In February of this year, the Journal of the American Medical Association (JAMA) published the results of a study that looked at whether the obesity rate in U.S. children was increasing, decreasing or holding steady. They found encouraging news that the obesity in preschoolers was on the decline and the percentage of obesity in older children was not increasing. That seemed to be very good news indeed.
However, a new study using the same data as the previous study-only extending the years investigated-has more sobering results. Extreme obesity among U.S. kids is on the rise.
"We found that the number of extremely obese kids seems to be increasing," said lead researcher Asheley Cockrell Skinner, an assistant professor of pediatrics at the University of North Carolina. "This is particularly true for school-age girls and teenage boys."
For the new report, published online in the journal JAMA Pediatrics, Skinner and a colleague used the same National Health and Nutrition Examination Survey data as the CDC researchers, but extended their research from 1999 to 2012.
"When extending the data out to 14 years, we see there isn't really a decline. We need to be cautious about reports that say obesity is declining and assume things are better." Skinner noted.
Categories of obesity are based on a child's height and weight in relation to their peers. A 10-year-old boy who is 4 feet, 6 inches tall and weighs 95 pounds is considered obese, according to Dr. David Katz, director of the Yale University Prevention Research Center. At 130 pounds, that boy would be severely obese.
"This paper will come as a sobering reality check for any who believed the recent headlines about childhood obesity rates plummeting," he said.
Severe obesity in children is rising, he said, adding that this is a critical piece of information.
"Severe obesity is much more likely to induce serious chronic disease and steal years from life," Katz said. "It calls out for clinical interventions, up to and including weight-loss surgery."
For the new study, Skinner's team examined data on nearly 26,700 children ages 2 to 19 years old. For the years 2011-12, they found 32 percent of America's children were overweight and 17 percent were obese. Among obese kids, 8 percent were severely obese, the researchers said.
When specific categories of obesity were examined, more bad news emerged. Among girls, the researchers found obesity rates jumped from 14.5 percent in 1999-2000 to 17.4 percent by 2011-12. And severe obesity among girls climbed from 0.9 percent in 1999-2000 to 2.3 percent by 2011-12.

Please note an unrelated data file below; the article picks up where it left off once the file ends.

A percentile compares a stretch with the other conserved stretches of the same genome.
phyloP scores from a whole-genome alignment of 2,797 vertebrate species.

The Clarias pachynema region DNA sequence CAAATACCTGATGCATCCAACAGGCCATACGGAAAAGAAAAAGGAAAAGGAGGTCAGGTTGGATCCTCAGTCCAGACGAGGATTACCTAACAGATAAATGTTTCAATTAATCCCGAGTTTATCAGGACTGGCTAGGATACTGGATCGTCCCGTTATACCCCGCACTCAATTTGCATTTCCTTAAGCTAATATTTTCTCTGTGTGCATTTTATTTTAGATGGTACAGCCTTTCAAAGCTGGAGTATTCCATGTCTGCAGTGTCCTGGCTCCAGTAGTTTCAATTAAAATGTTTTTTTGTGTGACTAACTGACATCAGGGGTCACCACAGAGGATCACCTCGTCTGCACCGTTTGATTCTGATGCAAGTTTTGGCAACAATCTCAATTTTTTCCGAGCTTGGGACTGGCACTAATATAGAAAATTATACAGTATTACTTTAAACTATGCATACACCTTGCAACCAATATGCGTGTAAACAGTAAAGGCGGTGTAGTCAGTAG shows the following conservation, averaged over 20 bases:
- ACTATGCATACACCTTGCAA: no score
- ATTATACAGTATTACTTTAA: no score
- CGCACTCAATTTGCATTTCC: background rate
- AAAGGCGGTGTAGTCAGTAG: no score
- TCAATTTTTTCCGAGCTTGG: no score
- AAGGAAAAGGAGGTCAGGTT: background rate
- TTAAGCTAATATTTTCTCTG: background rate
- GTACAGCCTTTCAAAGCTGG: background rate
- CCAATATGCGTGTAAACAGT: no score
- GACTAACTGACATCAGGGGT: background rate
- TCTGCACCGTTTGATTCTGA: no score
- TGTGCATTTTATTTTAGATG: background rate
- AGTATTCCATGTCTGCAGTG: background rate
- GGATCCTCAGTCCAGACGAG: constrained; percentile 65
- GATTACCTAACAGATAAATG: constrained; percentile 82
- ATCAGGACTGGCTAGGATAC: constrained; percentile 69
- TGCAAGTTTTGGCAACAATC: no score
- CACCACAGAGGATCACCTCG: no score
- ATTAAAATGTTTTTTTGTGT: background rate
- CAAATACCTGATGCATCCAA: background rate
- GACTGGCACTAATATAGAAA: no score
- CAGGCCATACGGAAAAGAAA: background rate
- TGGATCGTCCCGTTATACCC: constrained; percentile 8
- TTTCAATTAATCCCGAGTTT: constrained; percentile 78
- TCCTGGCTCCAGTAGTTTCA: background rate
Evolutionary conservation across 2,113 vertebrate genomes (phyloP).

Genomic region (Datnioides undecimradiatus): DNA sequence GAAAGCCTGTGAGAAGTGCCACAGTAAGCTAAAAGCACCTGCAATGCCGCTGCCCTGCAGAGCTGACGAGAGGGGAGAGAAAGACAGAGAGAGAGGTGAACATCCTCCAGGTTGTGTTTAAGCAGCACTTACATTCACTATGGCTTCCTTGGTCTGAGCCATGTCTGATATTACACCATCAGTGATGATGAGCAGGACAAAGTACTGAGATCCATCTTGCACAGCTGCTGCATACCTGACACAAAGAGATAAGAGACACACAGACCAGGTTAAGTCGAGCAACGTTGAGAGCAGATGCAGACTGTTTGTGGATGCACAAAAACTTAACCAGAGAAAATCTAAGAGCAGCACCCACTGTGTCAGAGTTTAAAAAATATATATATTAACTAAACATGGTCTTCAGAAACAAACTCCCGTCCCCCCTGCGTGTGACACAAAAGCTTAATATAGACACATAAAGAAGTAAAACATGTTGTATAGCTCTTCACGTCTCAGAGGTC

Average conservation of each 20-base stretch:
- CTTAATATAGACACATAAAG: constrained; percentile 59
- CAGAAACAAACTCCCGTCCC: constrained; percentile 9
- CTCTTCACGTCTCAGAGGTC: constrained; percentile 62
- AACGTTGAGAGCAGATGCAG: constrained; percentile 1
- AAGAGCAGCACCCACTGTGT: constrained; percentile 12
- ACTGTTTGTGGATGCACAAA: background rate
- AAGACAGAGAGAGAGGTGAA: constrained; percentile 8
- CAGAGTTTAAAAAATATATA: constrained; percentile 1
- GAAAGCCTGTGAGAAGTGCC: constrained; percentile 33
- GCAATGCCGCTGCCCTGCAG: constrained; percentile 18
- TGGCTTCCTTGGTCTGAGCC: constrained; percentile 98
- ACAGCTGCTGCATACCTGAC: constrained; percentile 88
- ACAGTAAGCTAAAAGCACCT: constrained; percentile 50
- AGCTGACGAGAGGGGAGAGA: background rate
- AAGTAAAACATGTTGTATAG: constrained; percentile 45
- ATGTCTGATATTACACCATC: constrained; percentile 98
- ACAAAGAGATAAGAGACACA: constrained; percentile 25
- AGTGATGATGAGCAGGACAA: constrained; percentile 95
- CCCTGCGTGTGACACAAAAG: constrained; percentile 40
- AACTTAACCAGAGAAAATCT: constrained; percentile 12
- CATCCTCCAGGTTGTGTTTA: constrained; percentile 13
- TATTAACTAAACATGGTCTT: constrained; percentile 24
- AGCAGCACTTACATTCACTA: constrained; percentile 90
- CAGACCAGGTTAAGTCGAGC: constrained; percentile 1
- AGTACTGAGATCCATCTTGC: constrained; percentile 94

In boys, obesity rose from 14.6 percent in 1999-2000 to 17.2 percent by 2011-12, while severe obesity grew from 1 percent to 2 percent.
A second study published in JAMA Pediatrics, analyzed the additional costs associated with childhood obesity. The report suggested that, over the course of a lifetime, higher medical costs with severely obese children increased about $19,000 per person. A child in the normal weight range, who becomes overweight or obese in adulthood, could expect an extra increase of about $12,900 per person for medical costs.
"To put these findings in perspective, multiplying the lifetime medical cost estimate of $19,000 times the number of obese 10-year-olds today generates a total direct medical cost of obesity of roughly $14 billion for this age alone," wrote Eric Andrew Finklestein, PhD, from the Duke Global Health Institute at Duke University, and colleagues.
Authors who conducted the study on the rise of severe obesity in kids noted that more research is needed to determine which public health programs, if any, are helpful in preventing obesity.
Obesity in children is linked to a number of medical conditions such as high cholesterol, high blood pressure, early heart disease, diabetes, bone problems and skin conditions such as heat rash, fungal infections and acne. According to the CDC, obese children tend to become obese adults and are more risk for heart disease, type 2 diabetes, stroke, several types of cancer and osteoporosis.
Weight is a touchy subject in our culture. Nobody likes the word obese. But medically speaking, it's a reality that too many of our children are overweight, obese and severely obese. Parents are the key in helping their children get their weight under control. It doesn't mean that every child has to be skinny or even what is considered normal weight for his or her height and age. But they should be close to a healthy weight. Children without a medical condition ought to be able to run, skip, walk and play without being exhausted or gasping for air after a few minutes.
If you are unsure whether your child is at a normal weight, underweight, overweight or possibly obese, talk to your family doctor or pediatrician. Calculating the body-mass-index (BMI) for children is different than for adults. Your child's doctor should be able to help you determine your child's BMI and recommend a nutritional diet and exercise plan for your child and family.
Salynn Boyles, http://www.medpagetoday.com/Endocrinology/Obesity/45150
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